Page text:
Fisker files patents on solid-state battery technology; anticipating automotive-ready from 2023
13 November 2017
Fisker’s scientists, including a co-founder of solid-state battery start-up Sakti3 (acquired by Dyson, earlier post), filed patents this week (under a non-publication request) on flexible, superior energy density solid-state batteries. The patent includes claims over novel materials and manufacturing processes that are critical in achieving the required energy density, power and cost targets required for the widespread use of electric vehicles.
Fisker’s solid-state batteries will feature three-dimensional electrodes with 2.5 times the energy density of lithium-ion batteries. Fisker claims that this technology will enable ranges of more than 500 miles on a single charge and charging times as low as one minute—faster than filling up a gas tank. Fisker anticipates the technology to be automotive production grade ready from 2023 onwards.
This breakthrough marks the beginning of a new era in solid-state materials and manufacturing technologies. We are addressing all of the hurdles that solid-state batteries have encountered on the path to commercialization, such as performance in cold temperatures; the use of low cost and scalable manufacturing methods; and the ability to form bulk solid-state electrodes with significant thickness and high active material loadings. We are excited to build on this foundation and move the needle in energy storage.—Dr. Fabio Albano, VP of battery systems at Fisker Inc.
Current limitations in solid-state technology include low electrode current density, limited temperature ranges, limited materials availability, high costs and non-scalable manufacturing processes. Early results show that Fisker’s solid-state technology enables the construction of bulk three-dimensional solid-state electrodes with 25 times more surface area than flat thin-film solid-state electrodes and extremely high electronic and ionic conductivities—enabling fast charging and cold temperature operation.
As a result, Fisker’s battery delivers 2.5 times the energy density of typical lithium-ion batteries, with the potential of costing one third of the 2020 projected price of those batteries due to advances in materials and manufacturing.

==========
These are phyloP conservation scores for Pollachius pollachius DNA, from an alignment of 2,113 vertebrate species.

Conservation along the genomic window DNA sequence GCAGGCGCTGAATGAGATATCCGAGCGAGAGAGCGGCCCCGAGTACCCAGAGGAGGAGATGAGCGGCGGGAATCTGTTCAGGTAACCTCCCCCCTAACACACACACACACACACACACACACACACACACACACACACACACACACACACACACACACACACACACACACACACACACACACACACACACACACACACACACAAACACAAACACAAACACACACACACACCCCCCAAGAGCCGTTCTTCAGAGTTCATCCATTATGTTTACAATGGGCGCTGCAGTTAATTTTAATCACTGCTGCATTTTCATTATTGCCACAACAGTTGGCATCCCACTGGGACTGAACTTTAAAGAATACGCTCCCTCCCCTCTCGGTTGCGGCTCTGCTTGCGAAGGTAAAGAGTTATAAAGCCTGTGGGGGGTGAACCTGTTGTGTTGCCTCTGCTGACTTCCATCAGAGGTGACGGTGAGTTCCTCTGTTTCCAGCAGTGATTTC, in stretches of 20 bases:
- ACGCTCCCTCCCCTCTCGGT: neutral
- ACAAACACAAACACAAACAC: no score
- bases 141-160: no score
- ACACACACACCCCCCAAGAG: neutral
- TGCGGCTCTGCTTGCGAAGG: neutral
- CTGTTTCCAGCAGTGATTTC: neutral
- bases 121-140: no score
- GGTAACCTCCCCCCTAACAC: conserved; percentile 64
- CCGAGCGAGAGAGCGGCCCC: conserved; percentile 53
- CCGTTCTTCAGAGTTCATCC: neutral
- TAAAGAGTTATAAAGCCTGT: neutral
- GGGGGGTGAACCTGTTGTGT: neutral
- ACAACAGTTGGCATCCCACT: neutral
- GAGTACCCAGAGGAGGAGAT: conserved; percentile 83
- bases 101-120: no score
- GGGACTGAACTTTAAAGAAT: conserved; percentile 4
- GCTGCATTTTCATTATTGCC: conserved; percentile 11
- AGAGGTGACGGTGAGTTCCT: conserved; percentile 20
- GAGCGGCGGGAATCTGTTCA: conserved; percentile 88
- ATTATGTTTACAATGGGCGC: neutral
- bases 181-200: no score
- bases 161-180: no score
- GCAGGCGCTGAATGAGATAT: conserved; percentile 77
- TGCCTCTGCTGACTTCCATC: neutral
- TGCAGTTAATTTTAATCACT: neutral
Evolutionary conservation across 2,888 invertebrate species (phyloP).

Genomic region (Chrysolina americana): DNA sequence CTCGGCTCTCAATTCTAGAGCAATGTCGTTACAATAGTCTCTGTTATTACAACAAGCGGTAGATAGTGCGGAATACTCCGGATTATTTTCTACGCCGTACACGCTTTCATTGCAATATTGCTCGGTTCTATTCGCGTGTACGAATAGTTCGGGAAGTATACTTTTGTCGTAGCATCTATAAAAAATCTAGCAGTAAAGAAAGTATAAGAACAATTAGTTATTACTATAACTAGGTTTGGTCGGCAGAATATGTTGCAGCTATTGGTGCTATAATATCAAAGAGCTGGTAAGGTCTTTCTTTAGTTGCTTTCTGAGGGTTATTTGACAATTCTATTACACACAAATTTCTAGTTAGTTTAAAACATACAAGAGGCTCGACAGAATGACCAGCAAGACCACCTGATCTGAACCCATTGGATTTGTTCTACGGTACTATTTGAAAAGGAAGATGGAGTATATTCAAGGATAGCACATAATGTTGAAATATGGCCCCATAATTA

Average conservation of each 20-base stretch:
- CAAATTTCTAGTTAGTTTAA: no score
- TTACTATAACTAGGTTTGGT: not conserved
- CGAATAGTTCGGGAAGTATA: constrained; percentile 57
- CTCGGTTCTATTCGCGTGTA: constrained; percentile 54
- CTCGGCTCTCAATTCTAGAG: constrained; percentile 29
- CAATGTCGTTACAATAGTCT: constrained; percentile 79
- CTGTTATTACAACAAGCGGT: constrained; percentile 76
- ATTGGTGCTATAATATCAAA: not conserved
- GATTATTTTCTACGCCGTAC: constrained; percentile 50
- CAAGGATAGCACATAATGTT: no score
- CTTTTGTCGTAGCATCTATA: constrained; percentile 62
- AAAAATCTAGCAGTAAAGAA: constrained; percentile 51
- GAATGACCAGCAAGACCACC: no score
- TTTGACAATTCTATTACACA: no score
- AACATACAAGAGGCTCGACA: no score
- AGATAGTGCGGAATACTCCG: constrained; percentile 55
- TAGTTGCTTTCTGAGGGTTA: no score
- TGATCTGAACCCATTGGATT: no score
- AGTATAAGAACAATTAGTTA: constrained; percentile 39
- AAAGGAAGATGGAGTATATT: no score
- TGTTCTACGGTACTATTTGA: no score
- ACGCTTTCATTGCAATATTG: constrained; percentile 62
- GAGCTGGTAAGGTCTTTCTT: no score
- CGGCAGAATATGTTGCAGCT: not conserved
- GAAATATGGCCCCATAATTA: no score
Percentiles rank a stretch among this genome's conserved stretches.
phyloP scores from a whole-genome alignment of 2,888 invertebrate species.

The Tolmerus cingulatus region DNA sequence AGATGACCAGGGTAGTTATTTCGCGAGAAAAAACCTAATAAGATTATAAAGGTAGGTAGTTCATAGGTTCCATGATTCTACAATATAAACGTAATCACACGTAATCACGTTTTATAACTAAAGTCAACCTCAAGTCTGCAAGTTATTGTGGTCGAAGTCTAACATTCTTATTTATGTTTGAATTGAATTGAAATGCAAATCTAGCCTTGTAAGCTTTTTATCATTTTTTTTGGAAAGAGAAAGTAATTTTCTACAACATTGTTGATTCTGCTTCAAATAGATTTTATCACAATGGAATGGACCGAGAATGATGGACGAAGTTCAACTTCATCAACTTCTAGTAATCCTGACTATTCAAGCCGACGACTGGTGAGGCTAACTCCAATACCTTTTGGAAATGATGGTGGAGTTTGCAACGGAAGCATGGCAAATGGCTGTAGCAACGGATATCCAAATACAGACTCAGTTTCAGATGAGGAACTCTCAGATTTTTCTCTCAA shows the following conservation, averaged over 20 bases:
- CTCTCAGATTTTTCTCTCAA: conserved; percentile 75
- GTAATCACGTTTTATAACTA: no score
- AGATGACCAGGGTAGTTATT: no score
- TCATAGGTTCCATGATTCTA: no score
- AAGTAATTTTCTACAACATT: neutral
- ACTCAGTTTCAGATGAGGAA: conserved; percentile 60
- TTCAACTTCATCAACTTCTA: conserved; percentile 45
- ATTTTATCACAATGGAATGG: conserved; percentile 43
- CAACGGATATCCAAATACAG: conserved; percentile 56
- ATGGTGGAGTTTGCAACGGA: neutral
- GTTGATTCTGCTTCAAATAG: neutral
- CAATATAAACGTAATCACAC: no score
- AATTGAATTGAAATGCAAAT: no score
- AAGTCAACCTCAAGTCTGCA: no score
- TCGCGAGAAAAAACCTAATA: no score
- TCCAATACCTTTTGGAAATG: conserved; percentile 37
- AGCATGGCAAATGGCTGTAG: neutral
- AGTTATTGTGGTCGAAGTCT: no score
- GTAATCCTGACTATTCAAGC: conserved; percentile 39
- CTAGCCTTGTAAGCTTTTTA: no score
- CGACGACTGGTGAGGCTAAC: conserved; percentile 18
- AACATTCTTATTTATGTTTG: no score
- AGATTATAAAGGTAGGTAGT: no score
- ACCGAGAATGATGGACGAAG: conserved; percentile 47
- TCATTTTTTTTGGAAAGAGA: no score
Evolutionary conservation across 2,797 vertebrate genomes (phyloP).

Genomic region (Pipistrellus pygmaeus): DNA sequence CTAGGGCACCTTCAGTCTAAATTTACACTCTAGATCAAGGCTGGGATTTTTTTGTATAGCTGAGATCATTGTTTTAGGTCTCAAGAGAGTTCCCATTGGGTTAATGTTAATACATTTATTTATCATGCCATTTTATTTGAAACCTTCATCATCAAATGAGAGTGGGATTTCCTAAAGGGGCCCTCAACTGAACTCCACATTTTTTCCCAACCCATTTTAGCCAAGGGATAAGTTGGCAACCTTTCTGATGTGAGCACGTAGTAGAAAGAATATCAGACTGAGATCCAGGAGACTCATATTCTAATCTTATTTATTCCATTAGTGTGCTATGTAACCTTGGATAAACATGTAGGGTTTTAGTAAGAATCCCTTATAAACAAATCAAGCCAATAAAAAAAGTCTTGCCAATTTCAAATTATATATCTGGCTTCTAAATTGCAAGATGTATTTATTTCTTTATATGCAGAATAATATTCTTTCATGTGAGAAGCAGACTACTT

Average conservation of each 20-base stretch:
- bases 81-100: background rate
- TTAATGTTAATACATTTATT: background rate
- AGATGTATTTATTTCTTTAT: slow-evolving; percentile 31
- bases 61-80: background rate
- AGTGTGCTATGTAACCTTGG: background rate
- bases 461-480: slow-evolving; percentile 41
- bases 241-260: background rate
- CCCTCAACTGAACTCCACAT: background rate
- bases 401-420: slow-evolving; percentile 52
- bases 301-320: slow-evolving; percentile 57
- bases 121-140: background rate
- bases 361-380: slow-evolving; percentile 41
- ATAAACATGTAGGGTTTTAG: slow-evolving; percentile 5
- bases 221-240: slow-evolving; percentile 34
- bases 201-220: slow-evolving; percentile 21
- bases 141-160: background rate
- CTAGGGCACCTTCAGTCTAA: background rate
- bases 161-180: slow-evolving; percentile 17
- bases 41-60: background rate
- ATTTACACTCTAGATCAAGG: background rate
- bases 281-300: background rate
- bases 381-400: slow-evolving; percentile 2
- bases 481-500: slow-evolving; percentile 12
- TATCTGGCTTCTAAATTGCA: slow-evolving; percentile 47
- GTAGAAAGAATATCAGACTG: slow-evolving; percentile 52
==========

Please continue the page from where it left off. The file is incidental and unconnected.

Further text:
Several failure modes affect solid-state batteries, including low power and low rate capability due to high contact resistance and low ionic mobility in the layered electrode structures.
Delamination issues due to volume changes and residual stresses during charge/discharge processes; dendrite penetration and stability vs. metallic lithium electrodes; and low ionic diffusion, particularly in low temperature climate due to solid-state material limitations, are also roadblocks. With the newly announced technology, Fisker says that its scientists are addressing these technical bottlenecks.
Fisker’s flexible solid-state electrode construction will enable batteries with versatile voltage and form factors. They may be wound in cylindrical cells with higher voltage output, allowing usage of current tooling and machinery for battery packs—in addition to lesser cell-to-cell connections, thermal management and safety requirements. This further reduces battery system costs.
Fisker anticipates the technology may be ready for automotive applications post 2023. Such long lead times are due to the lack of supply chains with particular raw materials and appropriate manufacturing tools, as well as established quality procedures for materials repeatability.
Fisker says it is in active discussions with various industrial groups around potential non-automotive partnerships, with the possibility of battery applications that may be commercialized much earlier than 2023.
The 2018 launch of the Fisker EMotion luxury electric vehicle at the Consumer Electronics Show will showcase a proprietary battery module with advanced thermal management using 21700 NCM cells from LG Chem. The company has been simultaneously working on proprietary technology that will enable charging for a 127-mile range in nine minutes. Fisker’s solid-state battery and extreme fast charging technologies will also be on full display at the vehicle’s launch at CES.
Should I wait to exchange one of our HEVs for a long range (500+ KM) all weather BEV with those new greatly improved solid states batteries, rechargeable in less than 5 minutes at local 400+ KW public charging facilities?
Posted by: HarveyD | 13 November 2017 at 01:37 PM
Those are many roadblocks listed there and then the quote: "Fisker says that its scientists are addressing these technical bottlenecks"
To me this reads like they haven't solved those problems. There are many players in the solid-state battery, Dyson/Sakti3, Goodenough team, Toyota, Koreans... I wonder who will come up with the first production line, my bet is on Toyota.